The talk was all about crises — both past and future — as some of the world’s leading economists gathered at a conference over the weekend.
While former Federal Reserve Chairman Ben Bernanke and University of California at Berkeley Professor Barry Eichengreen used presentations at a Nobel Symposium in Stockholm to address the implications and effects of past financial turbulence, others cast a wary eye on the next episode.
Carmen Reinhart and Kenneth Rogoff of Harvard University both cautioned against complacency, with the former warning that economists and officials may last year have gone “a little too overboard” in their belief in a synchronized global upswing. Former Reserve Bank of India Governor Raghuram Rajan called for tighter oversight over shadow banking, financial technology and emerging markets. There’s a tendency to under-regulate before a crisis and then overdo it in the aftermath, he said.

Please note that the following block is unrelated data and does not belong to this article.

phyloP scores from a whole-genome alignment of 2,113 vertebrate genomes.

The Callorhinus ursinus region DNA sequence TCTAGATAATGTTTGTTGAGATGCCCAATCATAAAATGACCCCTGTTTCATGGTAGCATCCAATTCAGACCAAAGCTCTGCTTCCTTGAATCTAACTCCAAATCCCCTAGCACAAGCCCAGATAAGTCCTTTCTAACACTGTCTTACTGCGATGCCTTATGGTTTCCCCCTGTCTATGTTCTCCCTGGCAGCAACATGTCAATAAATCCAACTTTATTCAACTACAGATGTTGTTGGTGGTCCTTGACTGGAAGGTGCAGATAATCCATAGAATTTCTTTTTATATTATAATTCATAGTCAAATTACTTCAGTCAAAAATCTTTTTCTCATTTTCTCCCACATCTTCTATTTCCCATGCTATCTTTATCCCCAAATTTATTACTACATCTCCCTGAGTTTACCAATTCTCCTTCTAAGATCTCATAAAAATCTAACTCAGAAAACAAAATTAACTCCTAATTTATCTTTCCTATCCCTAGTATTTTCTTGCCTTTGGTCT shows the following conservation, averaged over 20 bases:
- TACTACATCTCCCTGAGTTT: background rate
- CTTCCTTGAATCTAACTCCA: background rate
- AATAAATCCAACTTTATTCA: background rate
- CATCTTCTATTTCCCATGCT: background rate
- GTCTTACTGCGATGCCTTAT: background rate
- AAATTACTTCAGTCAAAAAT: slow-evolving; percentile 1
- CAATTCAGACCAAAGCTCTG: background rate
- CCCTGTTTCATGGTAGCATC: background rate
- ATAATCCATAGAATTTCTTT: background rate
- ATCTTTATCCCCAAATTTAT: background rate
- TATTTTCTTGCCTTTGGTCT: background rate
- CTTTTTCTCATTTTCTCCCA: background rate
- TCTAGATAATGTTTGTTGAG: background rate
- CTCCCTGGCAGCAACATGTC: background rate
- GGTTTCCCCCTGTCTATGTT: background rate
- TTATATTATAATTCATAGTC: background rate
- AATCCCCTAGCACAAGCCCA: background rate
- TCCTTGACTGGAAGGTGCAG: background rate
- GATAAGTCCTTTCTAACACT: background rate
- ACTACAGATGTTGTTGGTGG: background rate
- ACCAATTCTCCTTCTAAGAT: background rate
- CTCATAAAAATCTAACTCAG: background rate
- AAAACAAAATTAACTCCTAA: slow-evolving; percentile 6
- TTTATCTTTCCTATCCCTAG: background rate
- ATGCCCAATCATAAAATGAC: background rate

The warnings come as policymakers insist that a global low-inflation economic expansion is still intact despite some weakness to start 2018. At a separate conference in the Swedish capital late last week Fed Chair Jerome…